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September 27, 2011

Comments

Can the situation with Lazarus be extrapolated to also include believers today? It is easier to see the value in Lazarus being visibly resurrected by Christ as a testament to Christ's deity and power (which is what, I think, verse 15 is pointing out).

I've read excerpts from Piper's "Don't Waste Your Cancer." I wondered if the same could be written of other horrible situations such as child molestation, incest, etc. "Don't Waste Your (fill in the blank)."


The highest pinnacle of Christian maturity is the unconditional love for God and man.

It's easy to love God and others the way we love ice cream or anything pleasurable. But loving God in the midst of suffering, when we know He is in full control , or loving our enemies as they assault us, brings us to a place of Christian maturity otherwise unattainable.

The trials and tribulations are among the true blessings of God as He perfects His unconditional love in us.

This view does explain suffering neatly. Many would disagree, but it is tidy.

However, it fails completely to explain evil.

Jeff - can you say whether you think this post was intended to explain evil? If you think it was intended to explain evil, can you say why?

Roger,

No, I don't think this post was intended to explain evil.

You and I agree that this post doesn't tackle the problem of evil. Are you familiar with other sources that do a reasonable job of covering the topic? If not, I can point you to some.

One place to start might be STR resources on the problem of evil.

I'd be happy to chat more if you'd like.

All the best.

My point in the brief comment was that the determinist point of view cannot explain evil.

If God determines everything, and is in "total control", then to be consistent one would have to say that evil is God's creation.

This does not reflect the Biblical view of God, IMO.

Jeff, was it evil of God to want Joseph to be sold into slavery by His brothers? The brothers did evil, yes, but when God "meant it for good," was He doing evil?

If not, then it seems one can say a human being does evil while at the same time saying that a God who is sovereign over that action did not do evil.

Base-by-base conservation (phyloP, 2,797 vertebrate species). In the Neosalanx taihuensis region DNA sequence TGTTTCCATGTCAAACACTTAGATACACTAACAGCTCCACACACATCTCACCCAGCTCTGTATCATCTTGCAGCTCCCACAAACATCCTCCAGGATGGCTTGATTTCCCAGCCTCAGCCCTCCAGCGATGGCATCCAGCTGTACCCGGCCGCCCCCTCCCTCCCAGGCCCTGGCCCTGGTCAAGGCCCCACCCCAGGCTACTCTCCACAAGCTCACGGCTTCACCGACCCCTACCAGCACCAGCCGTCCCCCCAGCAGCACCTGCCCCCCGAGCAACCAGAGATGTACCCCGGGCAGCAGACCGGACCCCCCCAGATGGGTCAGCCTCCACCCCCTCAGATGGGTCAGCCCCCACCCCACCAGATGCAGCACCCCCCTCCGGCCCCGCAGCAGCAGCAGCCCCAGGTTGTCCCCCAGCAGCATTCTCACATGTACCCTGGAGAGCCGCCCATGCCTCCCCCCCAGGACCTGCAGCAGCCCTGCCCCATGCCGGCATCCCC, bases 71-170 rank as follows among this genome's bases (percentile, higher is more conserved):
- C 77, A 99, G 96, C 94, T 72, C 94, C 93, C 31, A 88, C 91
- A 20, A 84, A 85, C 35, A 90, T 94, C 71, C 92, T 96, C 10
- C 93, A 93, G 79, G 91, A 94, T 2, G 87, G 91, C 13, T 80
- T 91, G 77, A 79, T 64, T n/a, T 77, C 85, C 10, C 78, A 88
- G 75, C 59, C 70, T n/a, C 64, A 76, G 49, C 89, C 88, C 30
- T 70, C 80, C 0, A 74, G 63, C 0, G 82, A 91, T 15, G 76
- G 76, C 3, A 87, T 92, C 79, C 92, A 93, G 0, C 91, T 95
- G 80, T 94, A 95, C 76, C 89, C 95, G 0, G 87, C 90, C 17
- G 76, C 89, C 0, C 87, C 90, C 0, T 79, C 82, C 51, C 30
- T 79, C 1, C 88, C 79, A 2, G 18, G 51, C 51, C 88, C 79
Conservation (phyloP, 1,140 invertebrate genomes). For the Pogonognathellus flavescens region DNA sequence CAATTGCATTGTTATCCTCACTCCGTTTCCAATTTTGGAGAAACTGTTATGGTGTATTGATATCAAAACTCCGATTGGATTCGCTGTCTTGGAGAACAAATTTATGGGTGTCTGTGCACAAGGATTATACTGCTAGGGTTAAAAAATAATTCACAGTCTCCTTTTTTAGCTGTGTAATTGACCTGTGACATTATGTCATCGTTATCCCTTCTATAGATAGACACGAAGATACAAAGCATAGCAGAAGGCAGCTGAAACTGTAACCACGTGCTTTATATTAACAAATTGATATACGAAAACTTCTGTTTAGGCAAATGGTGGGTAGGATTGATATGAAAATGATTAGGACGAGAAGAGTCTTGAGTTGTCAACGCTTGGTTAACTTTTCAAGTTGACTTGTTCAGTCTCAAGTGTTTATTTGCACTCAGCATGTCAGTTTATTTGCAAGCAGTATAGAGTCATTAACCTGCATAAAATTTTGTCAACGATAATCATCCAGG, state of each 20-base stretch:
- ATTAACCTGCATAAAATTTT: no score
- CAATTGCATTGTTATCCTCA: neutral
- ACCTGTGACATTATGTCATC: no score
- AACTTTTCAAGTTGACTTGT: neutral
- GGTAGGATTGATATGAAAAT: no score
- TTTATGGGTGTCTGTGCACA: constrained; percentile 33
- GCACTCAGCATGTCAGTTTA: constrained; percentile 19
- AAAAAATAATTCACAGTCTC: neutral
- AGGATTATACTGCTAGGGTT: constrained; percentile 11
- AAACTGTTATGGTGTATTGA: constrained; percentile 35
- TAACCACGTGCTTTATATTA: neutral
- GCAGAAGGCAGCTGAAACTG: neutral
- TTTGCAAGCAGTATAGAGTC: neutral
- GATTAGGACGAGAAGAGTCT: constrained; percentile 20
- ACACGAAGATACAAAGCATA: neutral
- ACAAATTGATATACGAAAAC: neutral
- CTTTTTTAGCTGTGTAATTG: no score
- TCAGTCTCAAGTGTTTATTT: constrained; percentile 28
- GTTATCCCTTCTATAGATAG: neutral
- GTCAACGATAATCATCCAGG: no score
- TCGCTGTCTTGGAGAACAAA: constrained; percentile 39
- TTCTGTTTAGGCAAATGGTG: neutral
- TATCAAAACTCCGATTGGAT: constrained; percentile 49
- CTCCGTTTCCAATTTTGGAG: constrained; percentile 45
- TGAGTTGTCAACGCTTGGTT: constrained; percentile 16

I need to do much more thinking about this, but because of the Joseph counterexample (unless you're willing to say that God did evil there) it certainly doesn't seem that we must say a God who is sovereign over actions created evil.

Jeff, are you saying that God's sovereignty makes him culpable for the evil we see in the world? In your view, is the only way out of this problem to suppose that God has no control over some things? (After all, one can't be held responsible for that which he has no control over.)

Amy makes a good point--some actions (or events?) are split. Joseph's brothers did evil selling him into slavery, but God did good by setting up a course of events that would save nations from a severe famine. God permits people to do evil in order to accomplish his good purposes.

Another example: Jesus suffered the worst punishment and execution the Romans had to offer, though the governing authority, Pilate, declared him completely innocent (John 18). Surely the execution of an innocent man is evil. Yet God meant through this to reconcile the world to himself (2 Cor 5).

Amy and Jesse make arguments that bring me back to my original post :

I've read excerpts from Piper's "Don't Waste Your Cancer." I wondered if the same could be written of other horrible situations such as child molestation, incest, etc. "Don't Waste Your (fill in the blank)."


What I'm trying to hash out here is that if God caused Joseph to be sold into slavery - if that was the plan from the beginning, wouldn't that mean that all of the things like rape, child molestation, abortions, etc. are also a part of His plan?

I lose sleep over this issue. I do not doubt God's sovereignty. I am not an open theist. But, I do struggle with determinism/predestination and free will.

JT,

It's a tough issue; I'm not sure I can offer anything useful.

I would like to point out one thing though. It certainly has more emotional appeal when you bring up "things like rape, child molestation, abortions, etc" but are these actions any worse than crucifying the son of God?

I agree with you, Jesse, about the emotional appeal. I would not say that they are worse than the crucifixion.

However, the general statements about "struggle" and "pain" and "hardship" that are often brought up in arguments do not carry the same weight of specific examples. (i.e. - It's easier for me to brush off an amorphous word such as "a trial" than it is to brush off a specific example of said trial.)

Dave? Amy?

If you're trying to think carefully through all these things (God's sovereignty over evil, etc.), I have a couple recommendations for you that I think could help: If God Is Good: Faith in the Midst of Suffering and Evil and Sinners in the Hands of a Good God.

One thing that might be helpful about the If God Is Good book is that the author does use specific examples of evil in specific, real people's lives. As you say, it's harder to deal with specific examples, so maybe this would shed some light on this for you.

Even if you end up disagreeing, it's good to get a thorough understanding of the issue from people who can explain it well.

Thanks!

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